Today’s guest post is written by my long-time friend, Terry Looper. Over a decade ago, I traveled to the Dominican Republic with Terry and a small group of entrepreneurs from Texas. We were on a trip to observe Christ-centered microfinance through HOPE’s partnership with Esperanza International. At the time, I had no idea of the life-changing significance of the relationships that were forming. Terry’s wisdom, kindness, generosity, and attentiveness to the Holy Spirit have had a profound impact on my life, both professionally and personally. This guest post is an excerpt from Terry’s book, Sacred Pace, which releases today. He shares his story of burnout at age 36 and how this experience became the turning point in his life. Enjoy!

After ignoring month upon month of warning signs, I suddenly could not get out of bed. It felt like the oxygen had been turned off in my brain, making it impossible for me to even lift my head from the pillow. This was more than just a physical sensation. It was emotional, spiritual, and mental. A shutdown on every level. My predominant feeling was that my brain had quit—just like that—and I was having a nervous breakdown.

Fear and dread taunted me: What if this was permanent? What if I hadn’t simply run out of gas but had pushed myself to the point that my internal machinery had worn out, with no hope of repair? I was terrified what that might mean for me and my family.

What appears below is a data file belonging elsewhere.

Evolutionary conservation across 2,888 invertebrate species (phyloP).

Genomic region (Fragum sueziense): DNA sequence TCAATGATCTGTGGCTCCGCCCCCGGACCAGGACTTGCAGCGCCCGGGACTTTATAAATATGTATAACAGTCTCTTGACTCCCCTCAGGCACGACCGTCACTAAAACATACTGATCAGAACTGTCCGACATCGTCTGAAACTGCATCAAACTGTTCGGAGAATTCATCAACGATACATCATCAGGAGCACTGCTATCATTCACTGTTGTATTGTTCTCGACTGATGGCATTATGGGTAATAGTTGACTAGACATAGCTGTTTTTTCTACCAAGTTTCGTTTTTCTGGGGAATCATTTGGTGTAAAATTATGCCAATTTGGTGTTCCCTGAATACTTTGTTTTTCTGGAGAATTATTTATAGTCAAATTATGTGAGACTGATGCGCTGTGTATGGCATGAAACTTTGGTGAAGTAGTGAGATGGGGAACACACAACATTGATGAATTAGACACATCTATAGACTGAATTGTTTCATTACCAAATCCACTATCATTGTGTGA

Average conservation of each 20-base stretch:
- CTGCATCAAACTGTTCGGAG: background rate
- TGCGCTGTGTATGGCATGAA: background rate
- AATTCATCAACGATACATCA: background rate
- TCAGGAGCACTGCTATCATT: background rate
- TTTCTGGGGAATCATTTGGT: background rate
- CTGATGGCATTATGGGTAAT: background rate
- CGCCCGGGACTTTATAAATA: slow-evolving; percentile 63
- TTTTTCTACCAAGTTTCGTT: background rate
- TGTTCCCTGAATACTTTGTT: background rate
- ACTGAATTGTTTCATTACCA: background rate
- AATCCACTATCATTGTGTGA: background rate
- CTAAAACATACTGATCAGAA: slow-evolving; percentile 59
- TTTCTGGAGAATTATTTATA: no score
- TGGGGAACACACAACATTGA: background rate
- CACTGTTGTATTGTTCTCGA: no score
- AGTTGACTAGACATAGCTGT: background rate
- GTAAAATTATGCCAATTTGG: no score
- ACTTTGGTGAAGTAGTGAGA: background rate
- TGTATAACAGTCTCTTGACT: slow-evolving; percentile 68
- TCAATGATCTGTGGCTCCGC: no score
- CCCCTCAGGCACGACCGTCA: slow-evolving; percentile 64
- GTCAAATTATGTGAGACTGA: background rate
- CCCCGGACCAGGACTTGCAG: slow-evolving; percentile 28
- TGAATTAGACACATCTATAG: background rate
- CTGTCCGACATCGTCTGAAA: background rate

And yet, I had no one to blame but myself.

I had insisted on speeding ahead on my own power, completely ignoring the brake pedal. I was intent on doing things my way, listening only to me, living like I knew best, exceeding every limit. And I had. Now I couldn’t do anything for myself.

I thought I had lost my mind at age 36. Worst of all, I wasn’t sure that I would ever get it back. If the last rule of competition is that “you cannot quit until you cannot walk at all,” I had held to it.

But at what cost?

On that day, I reached out to the God I knew, though I—a guy who was less than twenty-four hours from being installed in a leadership position in my church—barely knew Him at all.

Having grown up in church, I’d never doubted that He was the Creator and Ruler of the universe. I just hadn’t wanted Him to be my God because I had a god already: money. I was much like the rich young ruler in Mark 10 who said, “Jesus, I’ve followed your commandments my whole life—never murdered anybody, or stolen from anyone, or defrauded anybody” (Mark 10:19-20, my paraphrase) but who was unwilling to become a real disciple because, as author and pastor John Piper described it, his “fist [was] clenched around his wealth.”[1]

There was no denying, though, that my way of doing things had failed. Now that I’d caught my money-god and courted my mistresses—acceptance, people-pleasing, and achievement—I found myself face down on the floor of my blacked-out bedroom, taunted by the harsh reality that I’d stood my ladder of success against the wrong wall, and that wall had collapsed.

In those post-burnout years, my life underwent a rebuild from the wheels up. While I was “in the shop,” God was retooling me with a different operating system—a different way of thinking and working. He reset my priorities altogether and helped me settle into a new pace that He promised would cause much less wear and tear than my fast-track pursuits.